Ladies and gentlemen, the reason that GDP looks fine while to the rest of us the economy looks like a rusted out Ford Escort with a leaky power steering pump and a transmission that slips now and then: A typical hedge fund manager, in just one hour, “earns” what it would take you or I 47 years to accumulate. And at the end of the day, he doesn’t even make anything as useful or durable as a latte. After all, he did not cause the money he “makes” to come into being, only to come into his pocket. Even better yet, if you were to close one simple tax loophole, the top 25 of them would pay an additional $4,400,000,000 in taxes.

When even the IMF notices that we’ve got an income inequality problem in this country, you know it’s really bad.

In Closing: even Republicans think it’s a bad idea to slash Medicare; yeah, that could be why they’re fat; truly sad; stereotype theatre; I notice that sunshine and fortified milk are not on this list; the long version; riffing on a theme; caffeine!; oh yeah, that‘s gonna help; truth; incompetent photoshop tricks; better than it could have been; just in case you ever wondered what they ate; soldier fitness; have a Koch and a smile.

The Girl who Played with Shorties

And They Wonder Why the Peasants are Revolting: Even the market news pundits at Marketwatch get it: “In one America, one in 10 of those able to work are unemployed. In the other, Wall Street’s America, bonuses are set to increase.”

Social Security Round Up: I thought about doing a Social Security post, but so many people have already said what needs saying. To whit, most of us have small enough “savings,” “home equity,” and/or “market gains” that we expect to depend at least partly on Social Security (some people depended on it before they even fully appreciated what it was). Social Security needs to be the issue in November, because “saving,” “privatizing,” and all those other words mean nothing more than “destroy.” All those people talking about how “broke” Social Security don’t understand how it works and have an ulterior motive for “reforming” (again, synonym for “destroying”) it. Don’t look at Chile without seeing the whole picture.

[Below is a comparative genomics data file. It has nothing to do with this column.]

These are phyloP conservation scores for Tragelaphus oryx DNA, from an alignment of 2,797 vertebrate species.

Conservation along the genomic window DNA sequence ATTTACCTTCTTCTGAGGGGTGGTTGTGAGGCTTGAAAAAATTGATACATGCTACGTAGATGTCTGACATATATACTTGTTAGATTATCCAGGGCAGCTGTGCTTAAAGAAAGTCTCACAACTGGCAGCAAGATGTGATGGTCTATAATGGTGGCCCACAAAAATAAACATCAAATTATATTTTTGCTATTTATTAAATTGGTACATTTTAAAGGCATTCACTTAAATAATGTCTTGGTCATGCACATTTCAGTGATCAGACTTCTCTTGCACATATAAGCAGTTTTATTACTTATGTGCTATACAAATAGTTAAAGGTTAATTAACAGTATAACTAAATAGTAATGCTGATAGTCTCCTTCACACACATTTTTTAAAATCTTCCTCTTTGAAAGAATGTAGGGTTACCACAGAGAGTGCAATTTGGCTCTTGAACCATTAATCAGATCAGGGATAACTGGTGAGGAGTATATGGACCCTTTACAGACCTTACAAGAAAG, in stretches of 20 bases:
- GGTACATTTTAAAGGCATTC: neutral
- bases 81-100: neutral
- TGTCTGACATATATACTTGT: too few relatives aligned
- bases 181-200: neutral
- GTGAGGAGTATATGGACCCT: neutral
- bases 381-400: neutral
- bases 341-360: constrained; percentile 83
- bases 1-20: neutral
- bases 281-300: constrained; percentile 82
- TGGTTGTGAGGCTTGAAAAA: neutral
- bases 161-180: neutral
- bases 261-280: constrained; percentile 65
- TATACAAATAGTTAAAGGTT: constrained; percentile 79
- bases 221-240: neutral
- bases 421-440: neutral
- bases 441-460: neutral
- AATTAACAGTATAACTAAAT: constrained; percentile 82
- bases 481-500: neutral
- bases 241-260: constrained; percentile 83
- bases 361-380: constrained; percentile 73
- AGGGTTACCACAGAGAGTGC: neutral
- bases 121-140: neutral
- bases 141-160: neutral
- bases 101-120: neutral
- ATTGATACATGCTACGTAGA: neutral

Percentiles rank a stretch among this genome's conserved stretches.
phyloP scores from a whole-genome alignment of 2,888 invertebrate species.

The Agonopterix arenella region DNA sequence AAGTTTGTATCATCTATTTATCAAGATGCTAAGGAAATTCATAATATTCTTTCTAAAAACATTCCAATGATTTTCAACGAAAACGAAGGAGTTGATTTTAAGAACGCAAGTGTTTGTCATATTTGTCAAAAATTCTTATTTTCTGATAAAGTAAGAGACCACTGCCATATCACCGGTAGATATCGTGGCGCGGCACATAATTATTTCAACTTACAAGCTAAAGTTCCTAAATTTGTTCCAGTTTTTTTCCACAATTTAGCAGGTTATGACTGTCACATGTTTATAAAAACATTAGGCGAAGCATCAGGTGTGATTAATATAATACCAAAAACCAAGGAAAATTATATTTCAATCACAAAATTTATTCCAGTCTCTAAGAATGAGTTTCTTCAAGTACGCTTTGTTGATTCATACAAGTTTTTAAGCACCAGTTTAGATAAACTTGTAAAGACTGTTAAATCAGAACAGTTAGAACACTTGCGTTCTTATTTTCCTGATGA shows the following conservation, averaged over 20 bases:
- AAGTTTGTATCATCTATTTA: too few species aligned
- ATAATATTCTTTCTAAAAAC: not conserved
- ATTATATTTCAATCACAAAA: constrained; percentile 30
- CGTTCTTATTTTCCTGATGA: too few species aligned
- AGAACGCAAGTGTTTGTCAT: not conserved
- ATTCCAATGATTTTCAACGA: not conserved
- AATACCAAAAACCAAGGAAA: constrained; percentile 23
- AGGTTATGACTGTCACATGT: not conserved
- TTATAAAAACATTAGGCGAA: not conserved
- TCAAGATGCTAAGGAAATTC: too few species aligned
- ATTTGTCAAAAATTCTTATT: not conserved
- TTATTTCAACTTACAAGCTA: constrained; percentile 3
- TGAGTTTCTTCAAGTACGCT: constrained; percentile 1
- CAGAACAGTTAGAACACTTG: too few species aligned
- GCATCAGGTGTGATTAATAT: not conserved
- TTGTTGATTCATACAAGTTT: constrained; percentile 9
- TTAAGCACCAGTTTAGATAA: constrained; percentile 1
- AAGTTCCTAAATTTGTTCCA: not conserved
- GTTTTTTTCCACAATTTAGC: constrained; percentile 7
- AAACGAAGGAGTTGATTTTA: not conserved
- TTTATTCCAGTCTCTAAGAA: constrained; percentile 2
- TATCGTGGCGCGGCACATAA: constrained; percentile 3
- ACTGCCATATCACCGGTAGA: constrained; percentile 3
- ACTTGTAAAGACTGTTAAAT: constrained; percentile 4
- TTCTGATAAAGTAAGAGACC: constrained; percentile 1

Speaking of the Reid vs. Angle race: If this weren’t a race with truly nationwide implications, I wouldn’t spend so much time on elections in an entire state with a population lower than the Dallas-Fort Worth Metroplex. But Senator Reid is the Majority Leader, and Sharron Angle is one of the highest profile teabaggers running. The press is rightfully all over it. Anyway, it’s a tight race.

The Party of Personal Responsibility: Oh! And our other Senator is blaming a “liberal organization” for his woes: namely that he had an adulterous affair and then tried to cover it up by making sure his mistress’s husband was, ahem, taken care of monetarily. Right. ‘Cause his “can’t keep it in his pants” problem? That’s totally the fault of liberals.

Everybody has seen this by now, right?: How dare unemployed people not accept low paying jobs or opportunities that require them to move halfway around the world, ungrateful wretches. Meanwhile, first time unemployment insurance claims are up.

China Knows Better: They know they can’t make do with a Latte Economy. There’s more to a vibrant economy than egg rolls and laundromats. They build stuff, and when they don’t know how to build it they make the West teach them how.